Myrtle Beach Golf Writers Chris King and Ian Guerin take time after their round to talk about what golfers can expect when playing Willbrook Plantation Golf Club(This was a Facebook Live Broadcast)
Chris: Well, welcome to Willbrook Plantation. I’m Chris King and I’m joined today by Ian Guerin. We played a beautiful 18 out here this morning on a sunny day, a little muggy but a nice breeze helped keep it cool. Here at Willbrook on the south strand, Ian, you know to me this is really one of the areas hidden gems.
Ian: Yeah, the course is beautiful, our game not so much. I do love coming out here, though. I’ve made several trips here and in the last five years I’ve probably played here six or seven times. A lot of it is work related, but I enjoy coming down here. I like the historical aspect of the course. I like the layout of the course. I like the fact that the front nine does not feel exactly the same as the back nine. I like that kind of diversity in a layout. It works well. My game is not one where I’m going to find a rhythm and go, go, go. I want to see a lot of different things and this kind of gives me that.
Chris: Well, you do have a lot of, you have the chance to see a lot of different things out here, too.
Chris: You know you had mentioned that you had played out here quite a bit, for me this was actually probably the first time in, it could have been ten years since I’d played a full 18 out here, so it was really, it was nice to get back and kind of be reminded of some of what makes this golf course special.
Chris: I mean, to me, what I really like about it is that, when you come here this a South Carolina golf course.
Chris: You’ve got the low country feel. I mean, regardless of whether you’re playing well or you’re struggling. Like, to me, you never forget these oak trees, draped in Spanish moss that frame the course out here. I mean, I think particularly if you’re traveling, right? Like it creates those take home memories that people appreciate. But, I’ll tell you, I mean, in looking back on our round, the one thing that stands out to me, is, I mean, when you get to the first tee here if I could give people one piece of advice it would be, hey, when you peg it for the first time, be ready.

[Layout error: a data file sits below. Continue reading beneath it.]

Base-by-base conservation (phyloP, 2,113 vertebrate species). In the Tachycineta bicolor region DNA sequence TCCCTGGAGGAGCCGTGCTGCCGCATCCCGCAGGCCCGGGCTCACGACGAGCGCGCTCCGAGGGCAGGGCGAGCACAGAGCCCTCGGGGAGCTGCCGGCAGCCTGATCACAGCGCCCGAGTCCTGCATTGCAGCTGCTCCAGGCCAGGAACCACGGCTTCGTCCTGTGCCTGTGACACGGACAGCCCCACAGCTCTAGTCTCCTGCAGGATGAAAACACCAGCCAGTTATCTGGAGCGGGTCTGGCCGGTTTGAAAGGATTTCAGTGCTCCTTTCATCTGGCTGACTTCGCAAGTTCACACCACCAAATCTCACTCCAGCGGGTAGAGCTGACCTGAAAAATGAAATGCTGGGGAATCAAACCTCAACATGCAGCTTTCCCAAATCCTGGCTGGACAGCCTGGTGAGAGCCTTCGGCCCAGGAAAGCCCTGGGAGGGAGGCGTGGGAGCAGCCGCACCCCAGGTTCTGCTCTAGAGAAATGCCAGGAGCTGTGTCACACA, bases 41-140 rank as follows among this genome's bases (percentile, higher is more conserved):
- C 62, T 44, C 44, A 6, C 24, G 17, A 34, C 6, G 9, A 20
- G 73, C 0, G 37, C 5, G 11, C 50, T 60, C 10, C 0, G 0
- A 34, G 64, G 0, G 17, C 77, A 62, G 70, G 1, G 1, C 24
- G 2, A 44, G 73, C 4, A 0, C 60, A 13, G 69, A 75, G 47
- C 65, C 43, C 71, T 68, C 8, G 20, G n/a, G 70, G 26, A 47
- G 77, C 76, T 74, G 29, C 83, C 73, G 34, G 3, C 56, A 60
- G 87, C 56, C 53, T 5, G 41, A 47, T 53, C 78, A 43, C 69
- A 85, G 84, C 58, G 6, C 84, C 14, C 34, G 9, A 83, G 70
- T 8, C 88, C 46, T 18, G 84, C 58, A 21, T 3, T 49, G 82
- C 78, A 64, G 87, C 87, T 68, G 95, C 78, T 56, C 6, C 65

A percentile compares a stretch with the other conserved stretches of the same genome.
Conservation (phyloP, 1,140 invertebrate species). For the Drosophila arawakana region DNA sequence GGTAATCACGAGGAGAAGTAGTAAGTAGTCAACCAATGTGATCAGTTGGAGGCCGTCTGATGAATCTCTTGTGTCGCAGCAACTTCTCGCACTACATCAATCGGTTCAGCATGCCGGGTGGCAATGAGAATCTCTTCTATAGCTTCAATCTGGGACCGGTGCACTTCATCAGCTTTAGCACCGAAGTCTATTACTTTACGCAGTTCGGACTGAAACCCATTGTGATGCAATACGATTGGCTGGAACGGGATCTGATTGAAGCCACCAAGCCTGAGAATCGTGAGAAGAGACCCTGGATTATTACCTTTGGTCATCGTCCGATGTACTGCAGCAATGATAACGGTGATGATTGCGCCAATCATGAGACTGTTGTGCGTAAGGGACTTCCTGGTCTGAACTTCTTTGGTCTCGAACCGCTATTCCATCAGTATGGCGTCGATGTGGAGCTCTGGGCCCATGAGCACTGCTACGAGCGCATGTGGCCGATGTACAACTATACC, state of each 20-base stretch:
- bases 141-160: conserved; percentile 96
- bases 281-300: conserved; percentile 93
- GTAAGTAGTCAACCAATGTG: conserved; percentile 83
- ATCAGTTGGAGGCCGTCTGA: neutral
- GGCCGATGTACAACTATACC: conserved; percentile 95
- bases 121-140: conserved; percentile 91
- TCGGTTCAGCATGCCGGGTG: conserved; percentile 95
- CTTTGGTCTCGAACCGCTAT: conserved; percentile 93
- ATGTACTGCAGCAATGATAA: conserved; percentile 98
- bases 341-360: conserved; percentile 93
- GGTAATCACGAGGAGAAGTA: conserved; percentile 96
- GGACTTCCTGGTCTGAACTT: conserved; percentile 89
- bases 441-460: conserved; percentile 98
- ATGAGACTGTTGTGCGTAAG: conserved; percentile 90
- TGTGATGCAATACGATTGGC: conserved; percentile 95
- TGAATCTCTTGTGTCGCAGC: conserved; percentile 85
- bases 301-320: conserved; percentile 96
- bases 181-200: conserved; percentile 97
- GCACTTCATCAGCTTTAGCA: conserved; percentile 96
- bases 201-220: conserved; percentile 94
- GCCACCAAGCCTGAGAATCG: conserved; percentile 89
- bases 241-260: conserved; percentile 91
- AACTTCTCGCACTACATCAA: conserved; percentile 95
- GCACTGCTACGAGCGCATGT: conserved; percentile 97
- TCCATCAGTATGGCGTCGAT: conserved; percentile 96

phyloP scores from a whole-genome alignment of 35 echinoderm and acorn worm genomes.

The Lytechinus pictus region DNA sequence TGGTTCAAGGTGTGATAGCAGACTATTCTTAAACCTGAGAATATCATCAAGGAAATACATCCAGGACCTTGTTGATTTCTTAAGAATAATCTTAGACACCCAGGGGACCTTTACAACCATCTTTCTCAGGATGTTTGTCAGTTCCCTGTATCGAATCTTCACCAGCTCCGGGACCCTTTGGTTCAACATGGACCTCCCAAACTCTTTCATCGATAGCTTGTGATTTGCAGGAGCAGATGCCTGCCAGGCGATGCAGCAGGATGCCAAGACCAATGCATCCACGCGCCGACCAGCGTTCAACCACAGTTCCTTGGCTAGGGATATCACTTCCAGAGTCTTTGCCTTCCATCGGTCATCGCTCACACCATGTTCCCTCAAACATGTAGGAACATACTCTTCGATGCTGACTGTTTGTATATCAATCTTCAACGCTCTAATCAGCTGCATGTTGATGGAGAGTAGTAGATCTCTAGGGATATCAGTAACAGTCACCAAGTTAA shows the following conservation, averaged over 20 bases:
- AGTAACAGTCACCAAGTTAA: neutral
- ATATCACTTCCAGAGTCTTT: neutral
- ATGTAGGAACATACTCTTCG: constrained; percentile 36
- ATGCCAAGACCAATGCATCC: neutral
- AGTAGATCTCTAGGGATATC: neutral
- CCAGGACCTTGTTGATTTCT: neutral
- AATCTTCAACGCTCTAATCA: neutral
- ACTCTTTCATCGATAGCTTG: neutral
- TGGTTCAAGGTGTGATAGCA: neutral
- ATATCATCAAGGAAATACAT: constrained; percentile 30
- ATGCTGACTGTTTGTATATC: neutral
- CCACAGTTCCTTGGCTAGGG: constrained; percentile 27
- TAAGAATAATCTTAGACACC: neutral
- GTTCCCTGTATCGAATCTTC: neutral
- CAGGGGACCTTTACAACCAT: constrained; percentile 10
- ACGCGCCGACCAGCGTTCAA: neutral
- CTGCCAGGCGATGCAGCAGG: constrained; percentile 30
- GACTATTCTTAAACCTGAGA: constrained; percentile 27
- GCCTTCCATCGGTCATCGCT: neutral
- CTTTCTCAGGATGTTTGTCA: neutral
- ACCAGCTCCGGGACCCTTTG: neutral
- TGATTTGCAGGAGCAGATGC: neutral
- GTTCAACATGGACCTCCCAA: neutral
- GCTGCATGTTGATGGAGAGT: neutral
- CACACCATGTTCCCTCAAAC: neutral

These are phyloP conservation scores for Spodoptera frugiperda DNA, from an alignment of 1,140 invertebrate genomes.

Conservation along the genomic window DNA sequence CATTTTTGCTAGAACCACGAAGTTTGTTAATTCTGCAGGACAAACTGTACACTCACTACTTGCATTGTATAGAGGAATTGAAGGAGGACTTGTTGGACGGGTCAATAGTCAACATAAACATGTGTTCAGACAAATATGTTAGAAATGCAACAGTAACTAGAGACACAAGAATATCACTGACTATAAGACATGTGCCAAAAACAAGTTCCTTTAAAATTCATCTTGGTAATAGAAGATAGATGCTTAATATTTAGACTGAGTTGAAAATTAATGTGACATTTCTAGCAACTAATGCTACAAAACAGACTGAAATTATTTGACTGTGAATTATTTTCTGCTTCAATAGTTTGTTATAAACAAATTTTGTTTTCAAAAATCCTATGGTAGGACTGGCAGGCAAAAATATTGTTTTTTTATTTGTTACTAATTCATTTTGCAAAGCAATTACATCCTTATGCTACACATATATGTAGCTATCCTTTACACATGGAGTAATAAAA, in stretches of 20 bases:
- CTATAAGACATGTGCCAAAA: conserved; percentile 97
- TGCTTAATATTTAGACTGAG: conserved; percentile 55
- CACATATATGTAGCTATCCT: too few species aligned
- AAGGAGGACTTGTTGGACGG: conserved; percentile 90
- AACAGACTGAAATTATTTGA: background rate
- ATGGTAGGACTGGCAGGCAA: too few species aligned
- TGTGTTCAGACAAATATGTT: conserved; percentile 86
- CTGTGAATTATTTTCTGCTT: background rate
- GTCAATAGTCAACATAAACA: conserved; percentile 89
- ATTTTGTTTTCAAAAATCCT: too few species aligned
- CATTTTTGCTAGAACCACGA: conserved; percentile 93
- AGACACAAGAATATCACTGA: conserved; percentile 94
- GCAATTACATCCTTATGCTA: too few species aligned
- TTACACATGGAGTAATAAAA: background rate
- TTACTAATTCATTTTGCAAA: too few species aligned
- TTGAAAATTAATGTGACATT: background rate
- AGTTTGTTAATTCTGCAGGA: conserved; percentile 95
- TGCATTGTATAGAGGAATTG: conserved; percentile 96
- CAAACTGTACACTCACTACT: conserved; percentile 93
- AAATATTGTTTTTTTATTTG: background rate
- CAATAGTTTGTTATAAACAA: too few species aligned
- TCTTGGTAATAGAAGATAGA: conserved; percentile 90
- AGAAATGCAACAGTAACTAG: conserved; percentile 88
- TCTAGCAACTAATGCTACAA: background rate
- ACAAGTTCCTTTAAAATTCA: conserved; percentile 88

Ian: Yeah, yeah. Three of the first, you know, the first three holes you’ve got two, six and eight handicaps, I believe. And, while some people argue with how accurate that can be, you’re going to feel it right off the bat. You’re going to know that, like okay, you better be ready to go.
Ian: You’re not going to want to come out here without hitting the range first. Luckily I did that today, so maybe those sevens and eights were fives and sixes in my book, that’s pretty good. Starting off a round it usually takes me a little bit to warm up so you’re definitely going to want to make sure that you’ve stretched, especially if you’re an old guy like us. Make sure you’re ready to go before you hit number one.
Chris: Absolutely because that is arguably the… I mean you can’t go right on that one, but you know the one thing that, I mean this is a Dan Maples design and the one thing he did, you know, yeah, that opening three holes it’s tough. But, you know, once you get through those and the course really kind of opens up, as does your chance to score. I know you really enjoyed, you know, the fifth hole out there.
Ian: Yeah, I liked the double carry over the water on five. It’s a fun hole for me because a lot of that distance isn’t real distance and so it makes the hole feel shorter than it’s already listed at. Which it isn’t listed as a long hole so, you know, a lot of people do have a chance to attack the green and too, without being that superb golfer and converse to the first three holes of the day and even four, which isn’t a cake walk, it’s nice to then, you know, you had five, six, seven and you’re like, “okay, now I can breathe a little bit. Now I’m getting comfortable. Let’s finish off, you know, the rest of the first nine.”
Chris: Yeah and you know what? I mean, you mentioned six, that’s a really short par three to your point. There is water there, but you know, look that’s as much a mental obstacle as it is a physical one. I mean, you know, the hole plays short, the pin was up today. I mean this hole was probably playing, I think I lasered it at 110 yards, so that’s an easy swing with a club that isn’t going to demand a lot of precision.